"You can't bring her out, is that it?" Orient pulled back an eyelid and studied the pupil.
"That's it ... I feel her ... Then something happens to her, something awful ..." Hap's hands opened and closed. "She can't take anything like that, Doc."
Orient straightened up and moved closer to Hap.
"Listen to me, Hap, can you rouse this girl in any way?"
"No more, Doc ... it's horrible for her."
Orient's fingers tightened on his friend's arm. "It's important that I see the symptoms."
Happleton Prentice nodded.
Doctor Orient stood aside as Hap bent low over the girl. He watched as his former pupil went through the preliminary tuning procedures; breathing, concentration, breathing, then lowering his energy field to negative so it would draw the energies of the girl.
Orient saw that it was taking more effort than normal for Hap to maintain concentration. He began to call her name. He was at maximum negative polarity.
The girl's lips twitched.
"Malta ..." he repeated softly.
The girl's mouth opened. She began to speak, her voice a surprising masculine growl.
"Oh say ... oh say verna ... vernat kio ... oh say ..."
Orient was on terms with most of the kev languages but the sounds coming from the girl's mouth didn't register anywhere.
As he came nearer to catch the rhythms he glanced at her face and froze. The girl's features, calm before, were now contorted into a rigid grimace of raw terror.
As he watched, her face began to wither with age.
"Oh say ... virto oh say ... kio kio ... Oh say ..."
His stomach pulled tight as the sounds rumbled stronger, filling the cramped space behind the curtain, surrounding him.
Hap was shaking with effort, his chest heaving.
"Send her back, man, stop it." Orient's voice scraped through his dry throat.
Hap covered his face with his hands and began to deactivate.
The rumbling began to diminish, departing, it seemed, into the girl's slim body. Abruptly, it stopped.
The muscles in Malta's face relaxed. She looked as calm and young as before. She was still unconscious.
Hap was slumped over on the floor.
It was quiet again in the small room. The music from the arena filtered through the silence like a light cologne.
Doctor Orient took a cigarette case from bis pocket and extracted a hand-wrapped cigarette. He snapped the case shut and hefted it in his hand. Absently he examined the oval design engraved in the silver.
The case was his peculiar staff of the adept, given to him by his last master, the venerable Ku. It was the symbol of power and a function of the power. Orient understood on the day he was invested with the case that he would go down from the mountain where he had discovered the serene knowledge and take his place once more in the cities of men.
He lit the cigarette, sharply scenting the little space.
"Can you talk, Hap?" His voice seemed unnaturally loud.
Hap stood up and stretched.
"I'm okay." He yawned. "Just temporary."
Outside a group of people drifted by, laughing. A child began to cry somewhere.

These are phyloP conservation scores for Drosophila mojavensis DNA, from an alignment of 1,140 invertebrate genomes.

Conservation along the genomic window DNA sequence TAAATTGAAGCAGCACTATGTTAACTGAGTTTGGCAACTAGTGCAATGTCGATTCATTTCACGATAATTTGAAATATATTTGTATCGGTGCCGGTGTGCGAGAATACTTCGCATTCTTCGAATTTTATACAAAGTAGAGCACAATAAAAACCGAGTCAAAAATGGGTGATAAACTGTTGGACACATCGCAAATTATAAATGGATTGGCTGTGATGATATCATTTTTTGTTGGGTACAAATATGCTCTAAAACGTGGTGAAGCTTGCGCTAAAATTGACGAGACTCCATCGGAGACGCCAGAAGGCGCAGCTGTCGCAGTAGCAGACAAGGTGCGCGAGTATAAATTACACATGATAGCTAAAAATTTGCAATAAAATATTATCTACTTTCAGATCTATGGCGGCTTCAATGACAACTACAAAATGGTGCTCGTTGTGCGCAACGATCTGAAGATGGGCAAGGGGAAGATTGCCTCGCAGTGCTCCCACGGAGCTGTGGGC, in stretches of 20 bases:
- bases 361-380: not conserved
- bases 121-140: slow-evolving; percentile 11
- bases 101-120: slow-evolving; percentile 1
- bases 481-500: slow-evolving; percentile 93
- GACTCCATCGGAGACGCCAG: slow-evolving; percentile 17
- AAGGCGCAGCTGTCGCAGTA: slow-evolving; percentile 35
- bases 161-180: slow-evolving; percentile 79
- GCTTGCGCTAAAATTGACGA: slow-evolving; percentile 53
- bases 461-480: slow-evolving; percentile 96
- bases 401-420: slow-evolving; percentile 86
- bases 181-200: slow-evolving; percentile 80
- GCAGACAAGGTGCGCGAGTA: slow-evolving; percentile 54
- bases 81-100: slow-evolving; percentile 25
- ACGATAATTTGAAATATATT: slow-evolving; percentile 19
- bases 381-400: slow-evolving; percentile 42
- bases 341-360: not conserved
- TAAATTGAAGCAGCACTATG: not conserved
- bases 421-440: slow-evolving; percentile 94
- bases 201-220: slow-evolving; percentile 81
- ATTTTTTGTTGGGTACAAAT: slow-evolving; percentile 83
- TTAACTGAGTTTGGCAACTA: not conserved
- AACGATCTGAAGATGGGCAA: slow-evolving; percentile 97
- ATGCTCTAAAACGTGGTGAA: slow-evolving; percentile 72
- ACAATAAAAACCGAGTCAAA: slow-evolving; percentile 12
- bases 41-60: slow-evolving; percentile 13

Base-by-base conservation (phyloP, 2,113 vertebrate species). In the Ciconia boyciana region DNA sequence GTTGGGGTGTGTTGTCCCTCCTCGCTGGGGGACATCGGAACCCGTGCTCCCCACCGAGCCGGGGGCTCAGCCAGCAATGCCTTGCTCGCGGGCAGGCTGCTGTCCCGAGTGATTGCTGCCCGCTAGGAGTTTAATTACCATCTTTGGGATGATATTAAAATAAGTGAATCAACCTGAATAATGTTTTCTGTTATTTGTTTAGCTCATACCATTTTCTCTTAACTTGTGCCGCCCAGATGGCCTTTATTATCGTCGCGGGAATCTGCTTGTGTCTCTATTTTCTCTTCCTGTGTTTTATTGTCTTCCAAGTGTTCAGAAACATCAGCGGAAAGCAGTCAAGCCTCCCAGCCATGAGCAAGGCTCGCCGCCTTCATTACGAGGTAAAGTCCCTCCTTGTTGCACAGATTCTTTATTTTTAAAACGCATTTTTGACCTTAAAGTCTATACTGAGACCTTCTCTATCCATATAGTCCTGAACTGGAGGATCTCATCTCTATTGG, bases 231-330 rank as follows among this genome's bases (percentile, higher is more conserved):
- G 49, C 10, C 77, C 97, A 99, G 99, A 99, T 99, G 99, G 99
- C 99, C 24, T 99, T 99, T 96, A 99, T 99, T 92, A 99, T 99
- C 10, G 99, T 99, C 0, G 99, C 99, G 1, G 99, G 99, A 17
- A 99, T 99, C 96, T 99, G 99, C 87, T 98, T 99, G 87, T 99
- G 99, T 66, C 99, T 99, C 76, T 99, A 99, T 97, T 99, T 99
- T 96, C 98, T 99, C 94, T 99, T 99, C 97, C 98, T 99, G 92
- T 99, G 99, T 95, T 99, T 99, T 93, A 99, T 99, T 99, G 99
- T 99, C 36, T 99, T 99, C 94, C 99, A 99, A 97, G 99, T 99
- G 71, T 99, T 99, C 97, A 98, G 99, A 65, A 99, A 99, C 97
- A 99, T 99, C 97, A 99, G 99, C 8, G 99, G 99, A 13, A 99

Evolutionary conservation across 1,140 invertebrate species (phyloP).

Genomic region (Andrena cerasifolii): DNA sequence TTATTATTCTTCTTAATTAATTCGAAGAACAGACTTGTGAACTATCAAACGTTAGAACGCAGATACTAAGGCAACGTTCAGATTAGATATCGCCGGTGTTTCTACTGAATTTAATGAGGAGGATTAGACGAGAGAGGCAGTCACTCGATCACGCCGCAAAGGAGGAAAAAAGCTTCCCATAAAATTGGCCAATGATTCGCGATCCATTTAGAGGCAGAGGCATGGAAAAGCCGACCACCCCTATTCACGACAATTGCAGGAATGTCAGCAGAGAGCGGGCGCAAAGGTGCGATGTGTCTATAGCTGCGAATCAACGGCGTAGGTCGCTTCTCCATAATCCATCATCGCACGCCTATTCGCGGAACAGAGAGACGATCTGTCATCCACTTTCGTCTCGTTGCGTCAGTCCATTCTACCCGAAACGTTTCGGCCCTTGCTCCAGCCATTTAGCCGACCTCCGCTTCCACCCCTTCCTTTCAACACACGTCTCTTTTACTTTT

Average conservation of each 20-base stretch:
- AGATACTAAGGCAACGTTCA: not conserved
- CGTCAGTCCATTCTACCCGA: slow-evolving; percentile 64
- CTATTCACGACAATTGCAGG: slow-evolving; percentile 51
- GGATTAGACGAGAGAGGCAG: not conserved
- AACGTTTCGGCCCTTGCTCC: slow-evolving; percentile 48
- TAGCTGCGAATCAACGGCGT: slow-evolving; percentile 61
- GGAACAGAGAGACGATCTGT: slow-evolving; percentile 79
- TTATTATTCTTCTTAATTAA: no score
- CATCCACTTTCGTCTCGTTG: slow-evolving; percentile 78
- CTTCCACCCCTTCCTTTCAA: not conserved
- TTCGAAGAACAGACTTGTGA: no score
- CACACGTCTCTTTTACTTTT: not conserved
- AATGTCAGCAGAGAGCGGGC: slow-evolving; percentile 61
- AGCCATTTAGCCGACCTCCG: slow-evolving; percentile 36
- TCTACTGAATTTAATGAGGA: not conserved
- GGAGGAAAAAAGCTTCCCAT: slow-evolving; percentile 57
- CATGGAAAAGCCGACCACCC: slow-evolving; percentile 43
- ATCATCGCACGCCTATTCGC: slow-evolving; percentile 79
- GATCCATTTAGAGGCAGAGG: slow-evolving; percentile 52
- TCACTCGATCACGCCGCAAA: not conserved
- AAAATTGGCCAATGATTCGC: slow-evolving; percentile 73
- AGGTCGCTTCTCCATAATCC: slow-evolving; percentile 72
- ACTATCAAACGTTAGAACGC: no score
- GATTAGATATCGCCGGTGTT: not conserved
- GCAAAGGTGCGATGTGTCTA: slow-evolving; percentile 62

"We'd better get the girl out of here."
Hap smiled sleepily. "Anything you say, Doc." He wrapped the sheet around Malta and tried to lift her from the couch. He couldn't make it.
"Too tired," he grunted finally.
Doctor Orient pulled the curtain aside. It was just intermission and the floor was beginning to fill up with people.
Orient located a Garden policeman and produced his credentials. He explained that Malta was a patient and had to be moved. The special officer nodded and withdrew, returning in a few minutes with a wheeled stretcher and another officer. The four men moved the stretcher swiftly out of the building and across the street and placed the girl in the spacious back seat of Orient's limousine.
Doctor Orient drove slowly to Fifty-Seventh Street and made a left turn.
"Thanks for coming out to help, Doc." Hap shifted uneasily.
"Your friend is in a serious bind."
"You can swing it, can't you?"
"I'll try." Orient swerved to avoid hitting a cab. "You'd better tell me what you've been doing since you left us."
"I hope you don't hold it against me. My leaving like that, I mean."
"No blame, pilgrim. You're a free agent."
Hap leaned his head back against the cool leather seat. "As you well know, Doc, I never wanted to be a telepath. When you approached me and told me about your little team I thought you were the original mad scientist. No, don't interrupt, Doc ... Even after you showed me proof of telepathy and proved that I had extrasensory talent, I still didn't like it—I was one year away from major-league ball and that's the way I wanted it—well, anyway, I just couldn't stand it anymore around your house and all that telepathy was messing up my mind, so I jumped."
Orient smiled. "I can understand how ..."
"Let me get all of this out, Doc. So anyway I decided to go down to Florida for some fishing. Well, fishing didn't help so I started doing a little drinking ... the booze didn't help either but it was easier than thinking ... and then the telepathy business happened again ... One night in Yuba City I was blind drunk and I somehow contacted Malta ..."
Malta. The word rippled in Orient's mind.
"How did that come about?"
"I guess I was sending telepathically while I was clobbered, and she heard me."
Orient sensed an imbalance. Telepathy as he knew it was not a chance factor.
"That's not clear to me."
"If you find it hard, think how hard it was for me to swallow. 1 wouldn't either, but she proved it."
Hap's face reflected a stubborn fight with his sense of belief.
"She went into this trance and received thoughts from me. She repeated everything I was thinking."
"How did she go into this trance?"
"She says something funny, some funny kind of doubletalk, almost like the words you heard her say back there."
Orient remained silent, brooding as he drove.